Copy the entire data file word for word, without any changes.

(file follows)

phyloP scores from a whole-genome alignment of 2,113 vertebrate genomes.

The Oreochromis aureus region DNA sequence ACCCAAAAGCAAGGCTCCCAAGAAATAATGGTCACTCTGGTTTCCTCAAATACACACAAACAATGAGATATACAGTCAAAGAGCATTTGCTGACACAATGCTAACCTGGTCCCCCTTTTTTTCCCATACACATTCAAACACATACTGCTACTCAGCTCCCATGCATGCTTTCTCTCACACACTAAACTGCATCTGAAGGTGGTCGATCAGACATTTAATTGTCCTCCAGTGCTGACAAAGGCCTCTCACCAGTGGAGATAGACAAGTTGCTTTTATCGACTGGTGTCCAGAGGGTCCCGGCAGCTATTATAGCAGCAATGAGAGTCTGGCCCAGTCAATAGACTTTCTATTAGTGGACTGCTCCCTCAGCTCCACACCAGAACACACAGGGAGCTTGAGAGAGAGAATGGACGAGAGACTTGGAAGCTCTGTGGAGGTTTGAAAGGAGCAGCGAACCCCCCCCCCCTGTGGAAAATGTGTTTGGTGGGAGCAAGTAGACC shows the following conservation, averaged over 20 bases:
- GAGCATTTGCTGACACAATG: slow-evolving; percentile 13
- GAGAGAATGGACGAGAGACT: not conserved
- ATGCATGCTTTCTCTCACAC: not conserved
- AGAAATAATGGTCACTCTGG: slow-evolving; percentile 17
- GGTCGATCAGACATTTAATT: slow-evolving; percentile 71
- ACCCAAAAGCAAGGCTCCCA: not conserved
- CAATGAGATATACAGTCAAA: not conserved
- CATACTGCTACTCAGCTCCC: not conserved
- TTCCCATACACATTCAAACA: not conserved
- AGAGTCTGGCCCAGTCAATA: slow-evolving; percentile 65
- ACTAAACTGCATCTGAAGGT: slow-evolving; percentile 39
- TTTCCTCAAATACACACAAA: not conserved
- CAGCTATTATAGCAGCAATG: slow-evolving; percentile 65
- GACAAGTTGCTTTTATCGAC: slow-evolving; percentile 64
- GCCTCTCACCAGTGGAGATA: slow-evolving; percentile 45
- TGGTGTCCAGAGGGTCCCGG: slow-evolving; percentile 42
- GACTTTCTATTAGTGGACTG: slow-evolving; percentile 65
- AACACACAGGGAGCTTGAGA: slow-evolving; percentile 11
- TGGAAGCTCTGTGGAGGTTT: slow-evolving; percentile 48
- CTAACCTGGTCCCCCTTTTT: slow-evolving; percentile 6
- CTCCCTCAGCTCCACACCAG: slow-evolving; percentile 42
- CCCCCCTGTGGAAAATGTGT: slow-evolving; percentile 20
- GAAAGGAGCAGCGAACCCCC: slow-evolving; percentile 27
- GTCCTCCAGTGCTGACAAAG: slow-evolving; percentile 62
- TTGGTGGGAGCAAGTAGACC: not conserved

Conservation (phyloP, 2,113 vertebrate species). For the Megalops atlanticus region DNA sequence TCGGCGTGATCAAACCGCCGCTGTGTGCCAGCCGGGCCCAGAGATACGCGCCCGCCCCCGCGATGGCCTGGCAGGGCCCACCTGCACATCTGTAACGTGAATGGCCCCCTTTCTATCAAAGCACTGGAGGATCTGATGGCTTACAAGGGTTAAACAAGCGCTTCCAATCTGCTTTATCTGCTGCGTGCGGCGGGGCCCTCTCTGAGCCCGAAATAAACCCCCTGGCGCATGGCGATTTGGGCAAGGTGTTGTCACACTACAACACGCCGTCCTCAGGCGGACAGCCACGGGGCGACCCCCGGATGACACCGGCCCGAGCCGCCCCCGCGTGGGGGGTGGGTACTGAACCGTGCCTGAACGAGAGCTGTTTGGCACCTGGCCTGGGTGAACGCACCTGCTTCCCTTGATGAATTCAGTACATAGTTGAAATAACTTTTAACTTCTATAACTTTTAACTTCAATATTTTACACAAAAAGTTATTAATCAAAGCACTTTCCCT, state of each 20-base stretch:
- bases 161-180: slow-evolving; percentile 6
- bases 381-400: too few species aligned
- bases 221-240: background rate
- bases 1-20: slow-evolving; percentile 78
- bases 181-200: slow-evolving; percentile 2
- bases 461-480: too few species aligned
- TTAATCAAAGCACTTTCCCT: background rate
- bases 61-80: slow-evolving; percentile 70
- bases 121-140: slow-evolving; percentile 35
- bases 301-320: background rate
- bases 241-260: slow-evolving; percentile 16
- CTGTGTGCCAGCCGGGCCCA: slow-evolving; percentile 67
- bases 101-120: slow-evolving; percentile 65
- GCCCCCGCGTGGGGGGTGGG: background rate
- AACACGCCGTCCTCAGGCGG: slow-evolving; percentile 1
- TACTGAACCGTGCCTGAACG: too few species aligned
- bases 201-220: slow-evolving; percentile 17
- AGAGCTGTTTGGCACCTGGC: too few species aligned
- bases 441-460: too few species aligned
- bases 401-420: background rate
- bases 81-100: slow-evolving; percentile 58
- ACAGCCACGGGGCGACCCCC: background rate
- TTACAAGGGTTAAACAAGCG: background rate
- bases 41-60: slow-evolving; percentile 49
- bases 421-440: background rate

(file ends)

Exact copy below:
phyloP scores from a whole-genome alignment of 2,113 vertebrate genomes.

The Oreochromis aureus region DNA sequence ACCCAAAAGCAAGGCTCCCAAGAAATAATGGTCACTCTGGTTTCCTCAAATACACACAAACAATGAGATATACAGTCAAAGAGCATTTGCTGACACAATGCTAACCTGGTCCCCCTTTTTTTCCCATACACATTCAAACACATACTGCTACTCAGCTCCCATGCATGCTTTCTCTCACACACTAAACTGCATCTGAAGGTGGTCGATCAGACATTTAATTGTCCTCCAGTGCTGACAAAGGCCTCTCACCAGTGGAGATAGACAAGTTGCTTTTATCGACTGGTGTCCAGAGGGTCCCGGCAGCTATTATAGCAGCAATGAGAGTCTGGCCCAGTCAATAGACTTTCTATTAGTGGACTGCTCCCTCAGCTCCACACCAGAACACACAGGGAGCTTGAGAGAGAGAATGGACGAGAGACTTGGAAGCTCTGTGGAGGTTTGAAAGGAGCAGCGAACCCCCCCCCCCTGTGGAAAATGTGTTTGGTGGGAGCAAGTAGACC shows the following conservation, averaged over 20 bases:
- GAGCATTTGCTGACACAATG: slow-evolving; percentile 13
- GAGAGAATGGACGAGAGACT: not conserved
- ATGCATGCTTTCTCTCACAC: not conserved
- AGAAATAATGGTCACTCTGG: slow-evolving; percentile 17
- GGTCGATCAGACATTTAATT: slow-evolving; percentile 71
- ACCCAAAAGCAAGGCTCCCA: not conserved
- CAATGAGATATACAGTCAAA: not conserved
- CATACTGCTACTCAGCTCCC: not conserved
- TTCCCATACACATTCAAACA: not conserved
- AGAGTCTGGCCCAGTCAATA: slow-evolving; percentile 65
- ACTAAACTGCATCTGAAGGT: slow-evolving; percentile 39
- TTTCCTCAAATACACACAAA: not conserved
- CAGCTATTATAGCAGCAATG: slow-evolving; percentile 65
- GACAAGTTGCTTTTATCGAC: slow-evolving; percentile 64
- GCCTCTCACCAGTGGAGATA: slow-evolving; percentile 45
- TGGTGTCCAGAGGGTCCCGG: slow-evolving; percentile 42
- GACTTTCTATTAGTGGACTG: slow-evolving; percentile 65
- AACACACAGGGAGCTTGAGA: slow-evolving; percentile 11
- TGGAAGCTCTGTGGAGGTTT: slow-evolving; percentile 48
- CTAACCTGGTCCCCCTTTTT: slow-evolving; percentile 6
- CTCCCTCAGCTCCACACCAG: slow-evolving; percentile 42
- CCCCCCTGTGGAAAATGTGT: slow-evolving; percentile 20
- GAAAGGAGCAGCGAACCCCC: slow-evolving; percentile 27
- GTCCTCCAGTGCTGACAAAG: slow-evolving; percentile 62
- TTGGTGGGAGCAAGTAGACC: not conserved

Conservation (phyloP, 2,113 vertebrate species). For the Megalops atlanticus region DNA sequence TCGGCGTGATCAAACCGCCGCTGTGTGCCAGCCGGGCCCAGAGATACGCGCCCGCCCCCGCGATGGCCTGGCAGGGCCCACCTGCACATCTGTAACGTGAATGGCCCCCTTTCTATCAAAGCACTGGAGGATCTGATGGCTTACAAGGGTTAAACAAGCGCTTCCAATCTGCTTTATCTGCTGCGTGCGGCGGGGCCCTCTCTGAGCCCGAAATAAACCCCCTGGCGCATGGCGATTTGGGCAAGGTGTTGTCACACTACAACACGCCGTCCTCAGGCGGACAGCCACGGGGCGACCCCCGGATGACACCGGCCCGAGCCGCCCCCGCGTGGGGGGTGGGTACTGAACCGTGCCTGAACGAGAGCTGTTTGGCACCTGGCCTGGGTGAACGCACCTGCTTCCCTTGATGAATTCAGTACATAGTTGAAATAACTTTTAACTTCTATAACTTTTAACTTCAATATTTTACACAAAAAGTTATTAATCAAAGCACTTTCCCT, state of each 20-base stretch:
- bases 161-180: slow-evolving; percentile 6
- bases 381-400: too few species aligned
- bases 221-240: background rate
- bases 1-20: slow-evolving; percentile 78
- bases 181-200: slow-evolving; percentile 2
- bases 461-480: too few species aligned
- TTAATCAAAGCACTTTCCCT: background rate
- bases 61-80: slow-evolving; percentile 70
- bases 121-140: slow-evolving; percentile 35
- bases 301-320: background rate
- bases 241-260: slow-evolving; percentile 16
- CTGTGTGCCAGCCGGGCCCA: slow-evolving; percentile 67
- bases 101-120: slow-evolving; percentile 65
- GCCCCCGCGTGGGGGGTGGG: background rate
- AACACGCCGTCCTCAGGCGG: slow-evolving; percentile 1
- TACTGAACCGTGCCTGAACG: too few species aligned
- bases 201-220: slow-evolving; percentile 17
- AGAGCTGTTTGGCACCTGGC: too few species aligned
- bases 441-460: too few species aligned
- bases 401-420: background rate
- bases 81-100: slow-evolving; percentile 58
- ACAGCCACGGGGCGACCCCC: background rate
- TTACAAGGGTTAAACAAGCG: background rate
- bases 41-60: slow-evolving; percentile 49
- bases 421-440: background rate